MyBCD Blogs

Amazing (Winter Music Concert)

Weren’t they great? I am still recuperating from being blown away by our talented young musicians in grades PreK-9. From “Peace is the World Smiling,” to “White Winter Hymnal,” each student really brought their best self to the stage and to all the rehearsals before as well.

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Looking forward to seeing what our performers do at Arts Night 2, Spring Concert, Private Lessons Recitals, Arts Night 3, and LS Spring Musical in the New Year! Until then, time for us all to bundle up by our hearths and enjoy some seasonal festivities…

Thanks to each and every BCD community member, you all helped bring our 2016 Winter Concert to life. Special shout-outs to Mr. Lee and the Facilities team, Mr. Spitzer for mounting Student Art, our ebullient co-M.C. Ms. Doherty, and our creative team of parent and student Elves who helped setup the beautiful concert space last night.

Lucky me to teach these amazing young musicians. Lucky us to enjoy listening to the final product of their efforts! You can access some Audio from our Winter Concert and Arts Night performances available on SoundCloud! Thanks Ms. DelCarpine for recording.

Musically Yours,

Mr. Martin

www.soundcloud.com/bcdmusic

By |2016-12-09T17:38:31-04:00December 9th, 2016|

Gratitude Presentation

Thanks to all of our BCD Musicians for an excellent Fall term. Special thanks to Vocal Ensemble and our Thanksgiving Soup instrumentalists. Happy Thanksgiving, and looking forward to Arts Night (12/1/16) and Winter Music Concert (12/9/16)!

If anyone missed Soup today, or wants to revisit the memory, here is the text from our Gratitude Presentation. As read by our fabulous 9th grade narrators:

We are blessed with many gifts, and we take this time to acknowledge and appreciate them all. As a community, we value and cherish each other. We also know that not all things in this world are fair, and there is yet much work to be done to create a better place. Perhaps, at some future point, we will have that better world. Perhaps we will achieve a peaceful society. “When true simplicity is gained, we won’t be ashamed to bow or to bend,” the Shaker hymn suggests. We asked several BCD students to share which inhibitions they might cast off in order to move closer to that ideal world.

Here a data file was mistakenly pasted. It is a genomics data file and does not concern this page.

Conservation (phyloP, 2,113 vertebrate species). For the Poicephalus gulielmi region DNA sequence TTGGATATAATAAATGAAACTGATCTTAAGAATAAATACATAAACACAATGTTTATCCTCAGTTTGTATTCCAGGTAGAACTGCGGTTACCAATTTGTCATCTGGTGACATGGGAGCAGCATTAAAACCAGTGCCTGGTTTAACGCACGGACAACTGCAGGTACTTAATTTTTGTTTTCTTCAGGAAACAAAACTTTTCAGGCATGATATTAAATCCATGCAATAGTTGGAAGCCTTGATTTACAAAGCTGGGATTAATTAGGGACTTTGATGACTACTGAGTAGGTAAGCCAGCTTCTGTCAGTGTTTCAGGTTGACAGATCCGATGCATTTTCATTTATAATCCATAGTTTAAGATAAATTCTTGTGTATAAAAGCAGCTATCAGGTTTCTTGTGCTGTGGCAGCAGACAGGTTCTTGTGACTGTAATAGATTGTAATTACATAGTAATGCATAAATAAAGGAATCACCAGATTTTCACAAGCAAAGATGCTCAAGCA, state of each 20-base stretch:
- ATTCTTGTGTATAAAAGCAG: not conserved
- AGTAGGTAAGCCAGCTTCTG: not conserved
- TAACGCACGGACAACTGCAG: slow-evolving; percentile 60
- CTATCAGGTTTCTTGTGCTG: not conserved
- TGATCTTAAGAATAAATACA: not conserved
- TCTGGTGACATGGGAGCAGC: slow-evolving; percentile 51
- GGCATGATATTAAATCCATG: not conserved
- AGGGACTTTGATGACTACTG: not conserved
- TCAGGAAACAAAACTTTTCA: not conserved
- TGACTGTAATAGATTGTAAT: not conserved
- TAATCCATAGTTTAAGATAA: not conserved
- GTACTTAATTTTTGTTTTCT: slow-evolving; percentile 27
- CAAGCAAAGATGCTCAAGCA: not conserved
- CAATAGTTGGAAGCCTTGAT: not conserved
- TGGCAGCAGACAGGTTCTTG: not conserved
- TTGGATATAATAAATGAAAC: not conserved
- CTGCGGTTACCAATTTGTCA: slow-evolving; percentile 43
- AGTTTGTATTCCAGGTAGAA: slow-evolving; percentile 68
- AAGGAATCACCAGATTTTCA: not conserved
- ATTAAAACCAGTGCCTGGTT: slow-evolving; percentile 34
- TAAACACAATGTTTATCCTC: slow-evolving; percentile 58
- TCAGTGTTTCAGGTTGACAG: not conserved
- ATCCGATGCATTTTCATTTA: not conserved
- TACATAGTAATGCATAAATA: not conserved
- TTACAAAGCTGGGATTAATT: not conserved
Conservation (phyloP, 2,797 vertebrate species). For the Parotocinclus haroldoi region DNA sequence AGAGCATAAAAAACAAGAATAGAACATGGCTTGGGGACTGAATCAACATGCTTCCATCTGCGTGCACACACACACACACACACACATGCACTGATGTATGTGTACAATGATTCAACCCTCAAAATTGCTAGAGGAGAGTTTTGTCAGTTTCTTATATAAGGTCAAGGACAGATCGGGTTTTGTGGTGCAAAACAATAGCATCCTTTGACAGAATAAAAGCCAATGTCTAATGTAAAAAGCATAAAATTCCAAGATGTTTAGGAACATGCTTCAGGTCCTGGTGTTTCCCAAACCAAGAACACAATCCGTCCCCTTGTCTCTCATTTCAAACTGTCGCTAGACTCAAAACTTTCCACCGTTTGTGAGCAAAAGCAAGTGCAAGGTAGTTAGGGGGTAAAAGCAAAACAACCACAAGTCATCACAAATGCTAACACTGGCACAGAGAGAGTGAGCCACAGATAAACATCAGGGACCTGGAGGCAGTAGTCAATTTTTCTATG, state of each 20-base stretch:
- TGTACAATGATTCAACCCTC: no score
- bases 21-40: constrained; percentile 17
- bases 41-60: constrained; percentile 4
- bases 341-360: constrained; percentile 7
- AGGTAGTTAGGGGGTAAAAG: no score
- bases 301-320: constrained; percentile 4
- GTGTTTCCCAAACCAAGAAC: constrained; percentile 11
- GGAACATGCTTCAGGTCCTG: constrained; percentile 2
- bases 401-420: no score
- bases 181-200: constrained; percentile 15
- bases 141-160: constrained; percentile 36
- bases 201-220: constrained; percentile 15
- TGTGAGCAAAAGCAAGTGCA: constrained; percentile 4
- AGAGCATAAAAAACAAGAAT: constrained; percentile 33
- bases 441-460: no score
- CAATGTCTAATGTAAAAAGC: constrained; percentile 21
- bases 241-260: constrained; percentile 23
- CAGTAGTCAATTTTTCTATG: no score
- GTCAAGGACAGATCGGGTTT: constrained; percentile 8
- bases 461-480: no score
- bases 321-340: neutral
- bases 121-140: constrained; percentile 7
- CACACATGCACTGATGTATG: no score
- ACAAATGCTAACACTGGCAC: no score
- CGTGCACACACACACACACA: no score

When true simplicity is gained, we won’t be ashamed to:
“Speak up for ourself and what we believe in.”
“Do the right thing, even if everyone does something else.”
“Support a friend that needs help.”
“Believe in yourself.”
“To asks questions and take time to be unsure.”
“Play with a new friend.”
“Believe in magic.”
“Help to others that are in need.”

“We won’t be ashamed to show others we care.”
“To give to the young and old alike.”
“Work together to solve problems without fighting.”
“Enjoy God’s creations.”
“To sing together in harmony.”
“Communicate using our words instead of violence.”
“To share jokes and laugh together out loud.”
“To have peaceful and democratic resolutions of world conflicts.”
“To act differently from the norm.”
“Express our true and authentic self.”

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By |2016-11-22T17:51:57-04:00November 22nd, 2016|

Simple Music Practice Tips from Mr. Martin!

Music is a rewarding and lifelong journey that can begin at any time and place. Oftentimes the joys of music-making can be lost (for some!) by the dread of regular practicing.

I know our returning musicians are probably thinking about their private lessons for the year and (potentially) cramming in some last hours of practice time before Wednesday, September 14!